Fresh off its mega deal with Japan’s Softbank, Sprint Nextel (S) disclosed a deeper third-quarter loss on Thursday amid ongoing customer defections, but Wall Street had been fearing even more red ink from the No. 3 U.S. wireless provider.
Shares of Sprint ticked up almost 1% on the heels of the results and a projection for better-than-expected full year operating income.
Overland Park, Kan.-based Sprint said it lost $767 million, or 26 cents a share, last quarter, compared with a loss of $301 million, or 10 cents a share, a year earlier. Analysts had been calling for an even deeper loss of 42 cents a share.
The net loss was driven by accelerated depreciation of $397 million tied to the expected shutdown of the Nextel platform.
While operating revenue rose 5.2% to $8.76 billion, it slightly trailed the Street’s view of $8.8 billion.
Sprint Nextel continues to lose subscribers, suffering a net customer decline of 456,000 in the third quarter, which was worse than the loss of 361,000 that analysts polled by Reuters had projected. The company lost 246,000 customers in the year-earlier period.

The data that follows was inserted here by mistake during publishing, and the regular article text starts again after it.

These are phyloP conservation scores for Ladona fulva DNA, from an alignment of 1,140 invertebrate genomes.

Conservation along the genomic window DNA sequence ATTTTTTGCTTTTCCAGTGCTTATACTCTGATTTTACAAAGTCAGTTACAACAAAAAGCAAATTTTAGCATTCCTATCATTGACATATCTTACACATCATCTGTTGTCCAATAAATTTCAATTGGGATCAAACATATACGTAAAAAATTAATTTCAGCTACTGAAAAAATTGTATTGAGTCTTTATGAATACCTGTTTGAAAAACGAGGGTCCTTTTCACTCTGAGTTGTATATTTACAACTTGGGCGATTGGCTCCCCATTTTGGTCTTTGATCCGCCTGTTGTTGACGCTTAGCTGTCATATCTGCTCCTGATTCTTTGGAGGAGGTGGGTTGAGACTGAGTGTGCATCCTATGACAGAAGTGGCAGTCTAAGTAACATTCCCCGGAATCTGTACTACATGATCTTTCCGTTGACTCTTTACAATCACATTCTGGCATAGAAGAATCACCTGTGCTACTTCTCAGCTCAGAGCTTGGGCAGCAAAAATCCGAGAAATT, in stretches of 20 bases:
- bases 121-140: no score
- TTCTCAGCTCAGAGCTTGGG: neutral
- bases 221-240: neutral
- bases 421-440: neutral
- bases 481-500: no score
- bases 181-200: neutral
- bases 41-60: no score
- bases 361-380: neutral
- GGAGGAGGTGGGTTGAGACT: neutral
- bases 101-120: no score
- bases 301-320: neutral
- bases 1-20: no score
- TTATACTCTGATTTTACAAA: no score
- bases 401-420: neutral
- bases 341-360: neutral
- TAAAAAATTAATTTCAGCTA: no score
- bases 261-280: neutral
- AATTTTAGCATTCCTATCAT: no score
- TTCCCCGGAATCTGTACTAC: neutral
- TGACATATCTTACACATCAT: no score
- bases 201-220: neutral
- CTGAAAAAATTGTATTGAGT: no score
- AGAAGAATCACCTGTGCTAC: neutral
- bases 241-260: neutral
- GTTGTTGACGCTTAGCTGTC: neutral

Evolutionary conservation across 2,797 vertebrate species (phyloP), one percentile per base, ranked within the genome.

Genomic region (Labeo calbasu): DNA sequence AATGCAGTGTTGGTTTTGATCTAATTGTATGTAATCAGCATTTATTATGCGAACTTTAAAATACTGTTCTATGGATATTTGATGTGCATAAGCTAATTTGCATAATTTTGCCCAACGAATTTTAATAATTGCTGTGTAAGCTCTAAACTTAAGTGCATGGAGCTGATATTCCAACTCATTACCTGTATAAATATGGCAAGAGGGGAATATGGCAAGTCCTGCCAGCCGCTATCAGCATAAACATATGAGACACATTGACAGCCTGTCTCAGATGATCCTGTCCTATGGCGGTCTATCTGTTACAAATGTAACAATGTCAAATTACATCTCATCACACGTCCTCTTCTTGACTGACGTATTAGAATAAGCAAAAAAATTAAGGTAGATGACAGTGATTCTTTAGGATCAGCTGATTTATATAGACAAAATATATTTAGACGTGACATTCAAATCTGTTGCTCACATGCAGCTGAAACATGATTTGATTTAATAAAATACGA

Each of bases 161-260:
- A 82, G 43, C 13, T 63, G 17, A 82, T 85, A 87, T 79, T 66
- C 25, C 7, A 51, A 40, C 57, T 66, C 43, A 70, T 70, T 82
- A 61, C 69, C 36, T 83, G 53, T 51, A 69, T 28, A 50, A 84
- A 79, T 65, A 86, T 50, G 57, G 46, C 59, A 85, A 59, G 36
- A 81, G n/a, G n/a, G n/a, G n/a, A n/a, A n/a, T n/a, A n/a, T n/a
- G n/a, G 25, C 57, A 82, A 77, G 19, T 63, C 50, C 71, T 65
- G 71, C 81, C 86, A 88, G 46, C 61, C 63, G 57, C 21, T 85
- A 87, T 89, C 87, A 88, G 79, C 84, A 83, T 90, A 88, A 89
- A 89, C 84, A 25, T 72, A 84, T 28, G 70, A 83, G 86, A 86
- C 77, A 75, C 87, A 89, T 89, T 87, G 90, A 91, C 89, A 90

On the other hand, the Sprint platform added 410,000 net postpaid customers in the quarter.
“The Sprint platform performed well, with strong net subscriber additions, record third quarter postpaid and prepaid churn and robust revenue growth,” CEO Dan Hesse said in a statement.
Sprint said it sold about 1.5 million of Apple’s (AAPL) iPhones, about 40% of which to new customers.
Looking ahead, Sprint now sees 2012 adjusted operating income “slightly” above its earlier call for $4.6 billion.
Earlier this month Sprint agreed to sell a 70% stake in the company to Softbank for about $20 billion in an effort to free the wireless provider of debt and raise cash to better compete with industry leaders Verizon Wireless and AT&T (T). Verizon is co-owned by Verizon Communications (VZ) and Vodafone (VOD).
Shares of Sprint gained 0.61% to $5.65 Thursday morning, narrowly extending their 2012 surge of 140%.